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$browser-context: 16; // Default

@function em($pixels, $context: $browser-context) {
  @return #{$pixels/$context}em
}

…and then later in the CSS we can just pick numbers from the scale, 16/24/72, and they get automatically converted to EMs:

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body {
  font-size: em(16);
}

p.intro {
  font-size: em(24);
}

h1 {
  font-size: em(72);
}

Below is an example of what the typography prototype looks like now, when we have our scale and have applied some base font sizes from that, but haven’t really tweaked the leading or margins at all:

Typography prototype, example 3

Leading and white space

Leading (line-height in CSS) is the vertical distance between baselines of two lines of text. Leading has a big impact on the readability of a paragraph, so we should be careful when adjusting it. We should use tighter leading in a narrower paragraph, and looser in a wider one. This is to aid the readability and can be achieved by changing the line-height inside our media queries, or by using Mat Marquis’s plugin called Molten Leading.

High DPI screens add some extra complexity as they tend to require different line-heights than the lower DPI screens. Joni Korpi thinks this is because the text looks visually thinner with the extra pixels in use. Less weight = less line height needed.

In the example below, I’ve adjusted the leading of the header, para­graphs, margins, and also the line lengths to be more comfortable to the eye. Everything is based on the numbers found from the scale I created earlier. The example you see here is now basically a ready typography prototype which can be used as the base for the rest of our work:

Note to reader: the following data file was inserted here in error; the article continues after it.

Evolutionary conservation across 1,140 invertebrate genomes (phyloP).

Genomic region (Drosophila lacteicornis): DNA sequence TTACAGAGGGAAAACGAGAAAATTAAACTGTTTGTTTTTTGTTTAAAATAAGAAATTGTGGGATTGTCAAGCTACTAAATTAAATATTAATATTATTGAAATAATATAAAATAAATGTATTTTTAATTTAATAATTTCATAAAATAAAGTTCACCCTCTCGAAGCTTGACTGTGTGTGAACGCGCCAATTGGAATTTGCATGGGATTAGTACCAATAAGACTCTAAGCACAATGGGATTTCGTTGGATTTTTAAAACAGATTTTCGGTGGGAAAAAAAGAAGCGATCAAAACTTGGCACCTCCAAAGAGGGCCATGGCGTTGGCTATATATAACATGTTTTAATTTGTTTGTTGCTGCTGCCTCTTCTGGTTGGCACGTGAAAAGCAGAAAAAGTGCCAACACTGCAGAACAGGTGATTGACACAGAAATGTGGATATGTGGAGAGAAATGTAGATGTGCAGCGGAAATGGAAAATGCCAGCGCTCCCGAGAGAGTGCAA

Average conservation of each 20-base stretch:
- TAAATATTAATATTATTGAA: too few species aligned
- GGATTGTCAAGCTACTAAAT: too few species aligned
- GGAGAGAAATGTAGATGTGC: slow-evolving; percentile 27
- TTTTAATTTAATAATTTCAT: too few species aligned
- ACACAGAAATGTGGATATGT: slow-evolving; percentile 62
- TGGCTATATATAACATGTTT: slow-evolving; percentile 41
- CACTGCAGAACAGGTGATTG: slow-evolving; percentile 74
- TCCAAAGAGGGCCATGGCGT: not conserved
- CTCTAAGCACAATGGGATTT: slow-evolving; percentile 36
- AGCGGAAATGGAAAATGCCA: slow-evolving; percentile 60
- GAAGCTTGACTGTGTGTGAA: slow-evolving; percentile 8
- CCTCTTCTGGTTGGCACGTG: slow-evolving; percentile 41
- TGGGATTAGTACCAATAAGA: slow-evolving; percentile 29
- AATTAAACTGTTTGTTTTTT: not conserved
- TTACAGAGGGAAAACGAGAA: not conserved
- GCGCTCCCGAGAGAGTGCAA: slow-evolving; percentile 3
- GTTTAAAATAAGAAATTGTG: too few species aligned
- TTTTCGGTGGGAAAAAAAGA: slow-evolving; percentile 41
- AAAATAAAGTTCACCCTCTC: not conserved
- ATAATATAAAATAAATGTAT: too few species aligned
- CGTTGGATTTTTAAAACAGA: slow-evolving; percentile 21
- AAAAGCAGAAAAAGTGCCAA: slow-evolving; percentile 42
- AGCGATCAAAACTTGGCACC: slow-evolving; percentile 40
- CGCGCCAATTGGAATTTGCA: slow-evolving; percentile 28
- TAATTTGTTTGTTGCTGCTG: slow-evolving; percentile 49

Typography prototype, example 4

Additional Tips

  • Screens with different pixel densities require different grades of the same font, just like different papers in print do. In theory, this is a great idea, but in reality, there aren’t that many fonts which would have grades (and hardly any have been designed for screen use). Newspapers have been using graded fonts for different papers for a long time, but it’s a quite new concept on the Web.

  • Sometimes using different body fonts for different screen types is better than using the same font all the way. A List Apart’s new redesign is experimenting with this idea. They are using Georgia Pro Condensed in the smallest breakpoint, to see if layouts are enhanced by fitting in more characters per line.

  • If needed, use non-breaking spaces between last two words to avoid orphans in fluid paragraphs (&nbsp;).

  • Always use non-breaking spaces in expressions in which figures and abbreviations are separated by a space (e.g. 20 kg, 4:00 pm) and where text breaking across two lines might be disruptive to the reader.

  • Try to keep the line length between 45-75 characters per line.

Conclusion

The finished typography prototype will be used as the foundation for the rest of our work. We have the recipe, and now we need to start thinking how the colours and the layout will be cooked. This way, when we start our work from the most crucial parts—the content and the typography—and build everything else up from that point, there’s much less chance that we will get lost along the way. ❦